In Iraq, an important meeting in Baghdad produces this key result—a decision by some 250 delegates representing various Iraqi groups to hold a national conference within four weeks to choose an interim government. The U.S. official in charge of coordinating the reconstruction of Iraq, retired U.S, Army Lieutenant General Jay Garner, met with the delegates Monday for talks on the creation of a new iraqi government. Amy Katz has more.
The decision came at the end of the one-day conference. The meeting took place under heavy security on ousted Iraqi leader Saddam Hussein’s 66th birthday, which until this year was a public holiday. General Garner opened the talks.
LT. GEN. JAY GARNER, IRAQI RECONSTRUCTION COORDINATOR
“Today, on the birthday of Saddam Hussein, let us start the democratic process for the children of Iraq.”
General Garner pledged his staff would provide Iraqis with the resources needed to build a new government. Iraqi delegates to the conference included Shi’ite and Sunni Muslim clerics as well as Kurds and tribal chiefs.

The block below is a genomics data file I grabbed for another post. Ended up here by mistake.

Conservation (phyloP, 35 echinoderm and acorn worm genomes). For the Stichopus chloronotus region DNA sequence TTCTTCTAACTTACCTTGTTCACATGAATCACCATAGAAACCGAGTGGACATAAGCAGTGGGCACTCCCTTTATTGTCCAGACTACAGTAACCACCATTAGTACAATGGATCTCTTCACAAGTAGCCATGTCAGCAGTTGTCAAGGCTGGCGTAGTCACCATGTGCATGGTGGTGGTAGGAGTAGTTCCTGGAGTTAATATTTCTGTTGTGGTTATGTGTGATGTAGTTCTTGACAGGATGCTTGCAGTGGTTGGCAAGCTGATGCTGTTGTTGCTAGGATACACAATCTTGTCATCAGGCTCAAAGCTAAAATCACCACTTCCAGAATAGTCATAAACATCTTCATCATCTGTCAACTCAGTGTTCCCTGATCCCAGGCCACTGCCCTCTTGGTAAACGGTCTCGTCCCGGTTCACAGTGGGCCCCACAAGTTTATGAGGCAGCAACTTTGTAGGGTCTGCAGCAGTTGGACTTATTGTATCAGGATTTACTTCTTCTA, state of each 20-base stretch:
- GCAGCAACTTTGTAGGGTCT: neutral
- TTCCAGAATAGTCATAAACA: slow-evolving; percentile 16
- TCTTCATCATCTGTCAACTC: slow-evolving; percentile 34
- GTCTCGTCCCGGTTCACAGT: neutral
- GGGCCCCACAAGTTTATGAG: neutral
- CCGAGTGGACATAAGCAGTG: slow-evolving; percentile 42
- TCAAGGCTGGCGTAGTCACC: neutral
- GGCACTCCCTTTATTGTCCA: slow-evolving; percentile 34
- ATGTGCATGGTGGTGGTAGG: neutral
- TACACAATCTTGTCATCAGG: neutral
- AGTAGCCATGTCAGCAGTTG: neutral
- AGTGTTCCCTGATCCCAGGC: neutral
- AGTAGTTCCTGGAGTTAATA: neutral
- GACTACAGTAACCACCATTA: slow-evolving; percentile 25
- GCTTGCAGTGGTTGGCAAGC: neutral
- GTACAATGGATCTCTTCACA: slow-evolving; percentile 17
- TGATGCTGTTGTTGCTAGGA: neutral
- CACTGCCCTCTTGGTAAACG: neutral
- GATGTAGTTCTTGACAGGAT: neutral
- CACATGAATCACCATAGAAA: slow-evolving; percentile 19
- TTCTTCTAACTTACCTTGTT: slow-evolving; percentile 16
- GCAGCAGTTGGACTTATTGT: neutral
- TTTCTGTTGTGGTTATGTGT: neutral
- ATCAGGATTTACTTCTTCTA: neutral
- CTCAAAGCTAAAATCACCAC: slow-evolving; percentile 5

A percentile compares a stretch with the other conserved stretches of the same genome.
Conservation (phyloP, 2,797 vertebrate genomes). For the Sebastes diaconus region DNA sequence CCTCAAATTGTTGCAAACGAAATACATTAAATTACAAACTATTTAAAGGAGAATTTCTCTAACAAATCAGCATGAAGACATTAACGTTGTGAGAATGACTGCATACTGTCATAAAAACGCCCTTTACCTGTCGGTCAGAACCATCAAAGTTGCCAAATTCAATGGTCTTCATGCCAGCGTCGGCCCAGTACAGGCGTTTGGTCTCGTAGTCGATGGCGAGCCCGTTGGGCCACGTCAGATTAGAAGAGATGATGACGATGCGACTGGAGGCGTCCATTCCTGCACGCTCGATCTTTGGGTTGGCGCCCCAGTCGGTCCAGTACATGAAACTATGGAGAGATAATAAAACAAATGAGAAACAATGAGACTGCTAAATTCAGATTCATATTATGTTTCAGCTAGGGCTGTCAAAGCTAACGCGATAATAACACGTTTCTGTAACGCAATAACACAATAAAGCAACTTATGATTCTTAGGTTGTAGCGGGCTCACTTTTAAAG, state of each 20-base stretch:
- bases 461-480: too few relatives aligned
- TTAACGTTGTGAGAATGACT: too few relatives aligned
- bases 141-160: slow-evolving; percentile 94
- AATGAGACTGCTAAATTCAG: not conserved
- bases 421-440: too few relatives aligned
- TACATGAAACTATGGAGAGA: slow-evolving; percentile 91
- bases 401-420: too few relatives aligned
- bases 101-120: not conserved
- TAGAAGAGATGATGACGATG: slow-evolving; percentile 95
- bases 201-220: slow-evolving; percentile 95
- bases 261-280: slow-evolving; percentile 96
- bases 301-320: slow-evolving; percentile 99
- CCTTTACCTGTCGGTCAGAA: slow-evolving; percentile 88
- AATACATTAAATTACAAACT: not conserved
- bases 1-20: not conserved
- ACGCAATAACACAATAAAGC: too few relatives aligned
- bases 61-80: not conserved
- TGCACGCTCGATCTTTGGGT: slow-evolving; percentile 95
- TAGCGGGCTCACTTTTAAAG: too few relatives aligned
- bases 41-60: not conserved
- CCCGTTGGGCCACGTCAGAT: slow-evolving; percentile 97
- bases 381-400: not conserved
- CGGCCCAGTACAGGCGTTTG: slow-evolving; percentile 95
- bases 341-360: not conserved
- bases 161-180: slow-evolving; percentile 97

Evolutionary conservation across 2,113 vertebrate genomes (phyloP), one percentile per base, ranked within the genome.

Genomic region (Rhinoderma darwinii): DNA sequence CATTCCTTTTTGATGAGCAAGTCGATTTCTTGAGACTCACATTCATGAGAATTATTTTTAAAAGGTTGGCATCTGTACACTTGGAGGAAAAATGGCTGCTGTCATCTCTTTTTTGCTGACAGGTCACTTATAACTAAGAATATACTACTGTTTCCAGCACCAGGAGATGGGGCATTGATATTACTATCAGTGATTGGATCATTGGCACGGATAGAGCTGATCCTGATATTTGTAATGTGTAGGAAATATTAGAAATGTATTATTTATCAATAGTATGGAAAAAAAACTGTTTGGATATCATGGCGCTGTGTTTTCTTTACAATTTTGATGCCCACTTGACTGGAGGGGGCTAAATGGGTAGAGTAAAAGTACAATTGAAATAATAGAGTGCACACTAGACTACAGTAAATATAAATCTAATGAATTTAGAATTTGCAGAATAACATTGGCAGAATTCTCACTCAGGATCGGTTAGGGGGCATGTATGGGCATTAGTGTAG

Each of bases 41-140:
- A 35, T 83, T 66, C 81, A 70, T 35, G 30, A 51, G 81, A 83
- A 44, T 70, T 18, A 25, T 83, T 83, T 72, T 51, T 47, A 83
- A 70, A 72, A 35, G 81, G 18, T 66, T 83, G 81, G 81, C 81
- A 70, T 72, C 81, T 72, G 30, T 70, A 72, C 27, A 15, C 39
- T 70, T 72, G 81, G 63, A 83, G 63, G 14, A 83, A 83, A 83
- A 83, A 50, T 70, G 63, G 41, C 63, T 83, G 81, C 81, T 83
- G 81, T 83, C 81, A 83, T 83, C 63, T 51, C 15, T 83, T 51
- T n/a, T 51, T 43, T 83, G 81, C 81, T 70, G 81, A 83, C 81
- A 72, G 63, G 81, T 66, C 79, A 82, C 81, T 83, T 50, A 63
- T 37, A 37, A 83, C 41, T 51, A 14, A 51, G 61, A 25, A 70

Many thanked the U.S. for ousting Saddam Hussein, but they also stressed that Iraq can only be led by Iraqis. There was sharp disagreement over how large a role the U.S. should play in rebuilding the war-torn country.
General Garner told the delegates an effort is underway to improve security throughout Iraq, but there are two major challenges.
LT. GEN. JAY GARNER
“And the question would be, ‘Where do you need security? And how do we bring forth a police force that is accepted by the people?”
Meanwhile, in Baghdad Sunday, U.S. forces detained Mohammed Mohsen al-Zubeidi, the self-declared mayor of the city. U.S. officials said he had been obstructing coalition efforts to get Iraqis back to work and was exercising authority he did not have.
Also on Sunday, Iraq’s former chief liaison with United Nations weapons inspectors, Hossam Mohamed Amin, surrendered to U.S. forces. He was the 13th person on the U.S. list of 55 most-wanted Iraqi officials to be taken into custody.